This breakout session was led by Chris Avellone (the brain behind Planescape Torment, which remains my favorite game ever.) Chris encouraged attendees to speak openly about their successes, failures, and concerns; the result was an interesting survey of the demons troubling many game writers. Producers, take note.
For starters, not a single person spoke up when Chris asked them to describe a success. But plenty of people were willing to toss out failures and frustrations.
On “feature creep”:
Unknown Speaker: The story was too complicated; we crammed too much into too little time. Demands from design and marketing made it worse and worse. It didn’t help that I was working off-site, and changes would get baked into the game while I was out of the loop.
Chris: We’ve had this problem at Obsidian; it helps to break the story up into categories (the “A priority” plot line, then “B priority” subquests, etc). Then you can cut elements as necessary when things get difficult.
Tom Abernathy: We built extra content into the story so there would be room to cut things at the end, if necessary.
Chris: Being present at the critical last three months of the project is important; you can minimize damage to the story if you’re around and available to help out when people are deciding what to cut.
Chris reiterated his last point repeatedly (in various forms) throughout the session. It was clear that he felt strongly about the need for writers to engage the rest of the development team, and to be “as helpful as possible” (by, for example, becoming familiar with designer toolsets and actually pitching in on implementation tasks, which in some cases could make the difference between a critical story element being cut or not, and which helps you understand the game better — an important thing in and of itself.)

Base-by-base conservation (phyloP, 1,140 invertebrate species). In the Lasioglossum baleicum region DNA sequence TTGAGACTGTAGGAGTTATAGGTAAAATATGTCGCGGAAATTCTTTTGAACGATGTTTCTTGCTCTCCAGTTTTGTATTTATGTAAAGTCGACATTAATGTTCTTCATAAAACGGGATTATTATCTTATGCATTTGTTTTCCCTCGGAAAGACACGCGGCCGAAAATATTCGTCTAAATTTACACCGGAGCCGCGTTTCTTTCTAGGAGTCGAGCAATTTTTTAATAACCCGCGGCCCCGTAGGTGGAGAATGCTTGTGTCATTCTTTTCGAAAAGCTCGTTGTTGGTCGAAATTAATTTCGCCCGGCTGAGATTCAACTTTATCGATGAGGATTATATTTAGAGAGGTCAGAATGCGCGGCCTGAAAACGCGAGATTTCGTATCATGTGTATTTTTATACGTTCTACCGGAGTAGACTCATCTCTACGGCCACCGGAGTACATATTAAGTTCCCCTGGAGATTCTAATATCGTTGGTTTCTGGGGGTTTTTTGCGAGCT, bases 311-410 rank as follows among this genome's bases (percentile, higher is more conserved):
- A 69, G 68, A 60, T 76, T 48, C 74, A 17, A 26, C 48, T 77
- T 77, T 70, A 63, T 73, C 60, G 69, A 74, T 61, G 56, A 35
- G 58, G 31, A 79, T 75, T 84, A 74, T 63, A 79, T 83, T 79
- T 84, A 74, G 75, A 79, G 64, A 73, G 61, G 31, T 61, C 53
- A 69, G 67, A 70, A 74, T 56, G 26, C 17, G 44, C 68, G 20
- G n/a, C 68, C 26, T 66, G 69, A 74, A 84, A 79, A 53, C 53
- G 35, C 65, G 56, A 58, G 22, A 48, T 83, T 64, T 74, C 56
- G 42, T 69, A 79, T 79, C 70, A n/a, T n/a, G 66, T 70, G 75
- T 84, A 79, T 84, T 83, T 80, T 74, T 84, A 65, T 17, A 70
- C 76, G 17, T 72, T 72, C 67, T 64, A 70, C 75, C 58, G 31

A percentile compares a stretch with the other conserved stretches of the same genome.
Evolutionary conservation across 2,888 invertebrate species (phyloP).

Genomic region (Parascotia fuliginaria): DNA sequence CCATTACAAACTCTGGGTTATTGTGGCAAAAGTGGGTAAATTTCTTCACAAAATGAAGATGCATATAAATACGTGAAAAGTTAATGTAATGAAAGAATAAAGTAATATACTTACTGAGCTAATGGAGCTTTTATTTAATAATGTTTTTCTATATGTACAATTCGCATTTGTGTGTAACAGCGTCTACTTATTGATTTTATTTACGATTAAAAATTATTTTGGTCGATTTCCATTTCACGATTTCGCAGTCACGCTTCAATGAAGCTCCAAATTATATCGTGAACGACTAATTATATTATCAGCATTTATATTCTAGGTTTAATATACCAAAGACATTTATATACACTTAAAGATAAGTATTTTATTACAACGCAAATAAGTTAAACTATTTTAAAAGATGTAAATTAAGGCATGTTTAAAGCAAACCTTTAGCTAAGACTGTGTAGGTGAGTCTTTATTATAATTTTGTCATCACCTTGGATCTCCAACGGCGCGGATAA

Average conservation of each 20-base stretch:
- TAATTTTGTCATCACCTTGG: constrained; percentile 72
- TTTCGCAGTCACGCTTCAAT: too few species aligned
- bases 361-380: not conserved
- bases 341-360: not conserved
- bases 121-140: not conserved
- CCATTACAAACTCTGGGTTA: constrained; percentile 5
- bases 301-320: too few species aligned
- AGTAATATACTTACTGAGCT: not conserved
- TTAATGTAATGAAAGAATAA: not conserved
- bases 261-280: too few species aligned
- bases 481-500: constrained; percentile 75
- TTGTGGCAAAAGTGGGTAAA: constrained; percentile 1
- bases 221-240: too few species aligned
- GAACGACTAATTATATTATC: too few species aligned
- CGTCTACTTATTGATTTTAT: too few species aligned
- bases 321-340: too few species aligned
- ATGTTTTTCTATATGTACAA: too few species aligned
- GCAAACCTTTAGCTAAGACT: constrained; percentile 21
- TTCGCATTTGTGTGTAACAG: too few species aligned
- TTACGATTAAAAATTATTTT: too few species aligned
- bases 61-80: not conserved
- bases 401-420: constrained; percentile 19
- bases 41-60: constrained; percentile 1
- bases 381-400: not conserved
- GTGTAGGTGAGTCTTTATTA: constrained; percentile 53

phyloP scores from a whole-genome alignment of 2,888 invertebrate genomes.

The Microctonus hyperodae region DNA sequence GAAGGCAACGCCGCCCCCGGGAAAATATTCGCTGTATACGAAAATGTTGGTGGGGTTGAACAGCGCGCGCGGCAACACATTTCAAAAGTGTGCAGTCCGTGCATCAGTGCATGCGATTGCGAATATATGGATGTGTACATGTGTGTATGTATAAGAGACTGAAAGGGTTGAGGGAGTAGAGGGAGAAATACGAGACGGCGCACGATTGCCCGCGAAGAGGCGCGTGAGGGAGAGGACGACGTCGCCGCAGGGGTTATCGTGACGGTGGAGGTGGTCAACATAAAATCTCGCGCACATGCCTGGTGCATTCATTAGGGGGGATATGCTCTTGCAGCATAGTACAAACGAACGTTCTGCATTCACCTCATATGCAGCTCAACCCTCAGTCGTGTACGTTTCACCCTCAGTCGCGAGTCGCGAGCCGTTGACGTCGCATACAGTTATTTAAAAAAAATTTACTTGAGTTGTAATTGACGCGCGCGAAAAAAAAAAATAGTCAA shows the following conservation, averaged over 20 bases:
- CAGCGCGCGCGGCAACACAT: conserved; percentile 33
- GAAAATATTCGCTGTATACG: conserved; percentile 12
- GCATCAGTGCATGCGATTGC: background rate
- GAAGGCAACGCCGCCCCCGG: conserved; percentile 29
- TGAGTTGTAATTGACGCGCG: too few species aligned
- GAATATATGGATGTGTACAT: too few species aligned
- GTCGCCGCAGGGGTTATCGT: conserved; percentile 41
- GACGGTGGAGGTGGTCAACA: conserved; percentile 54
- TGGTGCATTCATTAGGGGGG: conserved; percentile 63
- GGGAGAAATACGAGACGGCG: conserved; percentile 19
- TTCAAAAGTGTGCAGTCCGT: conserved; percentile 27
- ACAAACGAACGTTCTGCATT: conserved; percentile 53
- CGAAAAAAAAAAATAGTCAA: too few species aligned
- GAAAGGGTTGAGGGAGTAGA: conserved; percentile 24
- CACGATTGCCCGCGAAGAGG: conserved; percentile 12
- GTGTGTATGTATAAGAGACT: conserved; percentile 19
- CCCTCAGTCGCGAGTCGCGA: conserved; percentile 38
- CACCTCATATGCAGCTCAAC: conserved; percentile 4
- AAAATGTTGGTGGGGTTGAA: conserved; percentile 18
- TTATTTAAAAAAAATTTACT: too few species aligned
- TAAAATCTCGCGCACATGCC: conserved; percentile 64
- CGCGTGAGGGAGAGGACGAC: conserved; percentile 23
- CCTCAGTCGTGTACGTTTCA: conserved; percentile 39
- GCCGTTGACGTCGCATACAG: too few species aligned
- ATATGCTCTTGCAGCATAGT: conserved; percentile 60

On the connection between story and gameplay:
Chris: The story should complement the introduction of new game mechanics; for example, when a new companion is introduced to the player, it’s helpful if the story provides opportunities to experiment with the new skills of that companion immediately afterwards.
On the relationship between writers and the rest of the dev team:
Unknown Speaker: 90% of the important decisions get made in the hallways between (not in) meetings. That day-to-day “in the coffee room” stuff is really important. You get a lot more out of game writing if you’re really a part of the design team.
Unknown Speaker: You’re more effective if you talk to others in terms of gameplay; i.e. “This will make the gameplay more fun in *fill-in-the-blank* way”, as opposed “let me explain story writing 101”.
Chris: Including reference art and/or story boards helps tremendously when communicating with artists, designers, etc. You have to communicate with others in a way they’ll understand. Another example: try telling the audio technician to make a character “sound like Hugo Weaving” instead of trying to describe what Hugo Weaving sounds like!
Rich Bryant: I wish there was some team-building thing that all different functional people were forced to do together, so they could understand each others’ roles and what the challenges related to those roles are…
Chris: It’s really important to have the project leads sign off on your vision for the tone of the game.
On voice acting:
Chris: If you can attend voice acting sessions, you should, even if it means a financial loss to you, because if the voice actor misinterprets your text, it could result in surprisingly bad-sounding dialogue that will be mercilessly ridiculed on the Internet.